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Ndilo chief disputes misuse of band credit card

Terrence McEachern
Northern News Services
Published Friday, February 4, 2011

SOMBA K'E/YELLOWKNIFE - The chief of the Yellowknives Dene First Nation in Ndilo is denying allegations he misused the band's credit card and racked up a bill in personal expenses.

"It was used for business, like with airlines, meetings, meals and helping members," said Ted Tsetta, who declined to make any further comments on Thursday.

Dettah Band Chief Ed Sangris confirmed a meeting took place last Monday with the band's councillors who "dealt with" the matter and arranged a repayment plan for the money, he said. Sangris wouldn't comment on the repayment plan or the type of expenses on the band's credit card.

"In our view, it wasn't all band business," said Sangris. "The councillors already dealt with it, so Ted can say whatever he wants."

Kelly Cumming, executive assistant for Ed Sangris, also confirmed a special council meeting took place on Jan. 31 to address what she termed as "inappropriate behaviour."

Cumming confirmed the councillors did vote on a response, but because the vote was held in-camera the details are not available to the public.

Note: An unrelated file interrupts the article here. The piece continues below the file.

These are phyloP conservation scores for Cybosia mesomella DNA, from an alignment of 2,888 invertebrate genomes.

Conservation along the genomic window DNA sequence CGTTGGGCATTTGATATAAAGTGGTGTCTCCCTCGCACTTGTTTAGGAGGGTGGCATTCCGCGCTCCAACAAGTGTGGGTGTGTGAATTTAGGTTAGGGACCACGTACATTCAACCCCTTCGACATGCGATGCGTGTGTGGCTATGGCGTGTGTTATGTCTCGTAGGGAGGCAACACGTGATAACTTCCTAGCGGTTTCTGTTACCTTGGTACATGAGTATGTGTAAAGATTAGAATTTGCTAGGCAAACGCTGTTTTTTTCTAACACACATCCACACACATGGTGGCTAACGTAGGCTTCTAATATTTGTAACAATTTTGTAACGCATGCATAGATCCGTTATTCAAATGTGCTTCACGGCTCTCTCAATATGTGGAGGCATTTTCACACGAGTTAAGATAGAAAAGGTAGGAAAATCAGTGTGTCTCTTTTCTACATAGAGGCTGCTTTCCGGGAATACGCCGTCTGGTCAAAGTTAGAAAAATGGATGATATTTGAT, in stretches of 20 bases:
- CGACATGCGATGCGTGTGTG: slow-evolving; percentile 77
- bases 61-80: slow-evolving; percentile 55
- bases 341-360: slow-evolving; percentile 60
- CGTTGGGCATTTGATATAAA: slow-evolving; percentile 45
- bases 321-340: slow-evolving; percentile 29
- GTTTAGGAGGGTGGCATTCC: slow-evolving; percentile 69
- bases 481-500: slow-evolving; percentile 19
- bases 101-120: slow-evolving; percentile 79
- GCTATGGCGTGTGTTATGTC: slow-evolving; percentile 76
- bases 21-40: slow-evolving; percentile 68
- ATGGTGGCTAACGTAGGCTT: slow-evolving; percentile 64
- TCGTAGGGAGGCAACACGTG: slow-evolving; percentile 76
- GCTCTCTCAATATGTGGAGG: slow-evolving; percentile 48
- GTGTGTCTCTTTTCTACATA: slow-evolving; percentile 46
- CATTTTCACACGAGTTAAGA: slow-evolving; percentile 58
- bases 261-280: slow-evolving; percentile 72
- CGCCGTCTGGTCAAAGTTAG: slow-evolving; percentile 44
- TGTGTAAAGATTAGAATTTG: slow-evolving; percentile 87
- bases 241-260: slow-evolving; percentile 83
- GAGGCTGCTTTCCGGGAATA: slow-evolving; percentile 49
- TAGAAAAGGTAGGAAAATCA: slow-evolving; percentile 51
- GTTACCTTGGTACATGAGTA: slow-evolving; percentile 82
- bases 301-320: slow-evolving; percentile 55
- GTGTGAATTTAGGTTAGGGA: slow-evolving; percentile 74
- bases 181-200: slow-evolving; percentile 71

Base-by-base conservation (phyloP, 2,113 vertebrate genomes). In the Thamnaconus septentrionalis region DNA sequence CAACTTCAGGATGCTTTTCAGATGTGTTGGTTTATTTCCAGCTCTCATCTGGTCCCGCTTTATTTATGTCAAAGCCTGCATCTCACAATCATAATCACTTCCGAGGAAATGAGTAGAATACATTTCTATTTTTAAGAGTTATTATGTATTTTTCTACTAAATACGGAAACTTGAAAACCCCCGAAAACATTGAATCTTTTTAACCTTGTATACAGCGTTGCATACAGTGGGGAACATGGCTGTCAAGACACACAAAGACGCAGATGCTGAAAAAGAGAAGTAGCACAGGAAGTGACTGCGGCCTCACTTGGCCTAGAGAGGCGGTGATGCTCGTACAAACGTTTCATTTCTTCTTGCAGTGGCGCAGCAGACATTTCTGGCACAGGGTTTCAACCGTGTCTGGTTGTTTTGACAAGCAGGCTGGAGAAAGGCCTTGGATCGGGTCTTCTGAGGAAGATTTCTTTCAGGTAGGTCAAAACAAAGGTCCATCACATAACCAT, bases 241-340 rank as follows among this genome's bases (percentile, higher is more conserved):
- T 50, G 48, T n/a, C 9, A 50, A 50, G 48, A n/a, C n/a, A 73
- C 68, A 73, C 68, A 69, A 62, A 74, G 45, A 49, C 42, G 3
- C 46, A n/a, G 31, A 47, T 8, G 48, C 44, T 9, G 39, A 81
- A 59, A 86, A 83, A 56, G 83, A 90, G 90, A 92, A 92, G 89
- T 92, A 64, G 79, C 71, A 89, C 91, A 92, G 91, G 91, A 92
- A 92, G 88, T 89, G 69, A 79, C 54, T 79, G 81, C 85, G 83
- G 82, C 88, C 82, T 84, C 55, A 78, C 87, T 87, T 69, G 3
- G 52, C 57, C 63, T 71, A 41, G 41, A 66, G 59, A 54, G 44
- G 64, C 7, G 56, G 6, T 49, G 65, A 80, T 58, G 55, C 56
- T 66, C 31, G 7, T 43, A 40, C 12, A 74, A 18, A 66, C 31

She wouldn't say how much Tsetta spent, but she did deny the amount was $20,000 as reported in other Northern media.

She added the actual sum is "less" and said Tsetta has already repaid 75 per cent of the amount.

Cumming also wouldn't confirm what the expenses were, other than to say they were "unsubstantiated costs."

"If you don't bring in a receipt to prove it's a legitimate business expense ... that's an unsubstantiated cost. So, it's things like that," she said.

Cumming said no firm date has been set for the full repayment of the amount, but at the special band council meeting, she said Tsetta was "encouraged to pay it back as quickly as possible."

Cumming also said that Tsetta lost his privileges with the card.

"Obviously when a situation like this is happening, everyone knows there is a problem in the situation. And there was an obvious remedy, which is to take away the credit card," she said. "So, when we sat down and talked about this problem, he gave it up."

However, Cumming sounded surprised to hear that Tsetta disputed he used the credit card for personal expenses.

"That's interesting," she said. "Well, this is an unusual situation."

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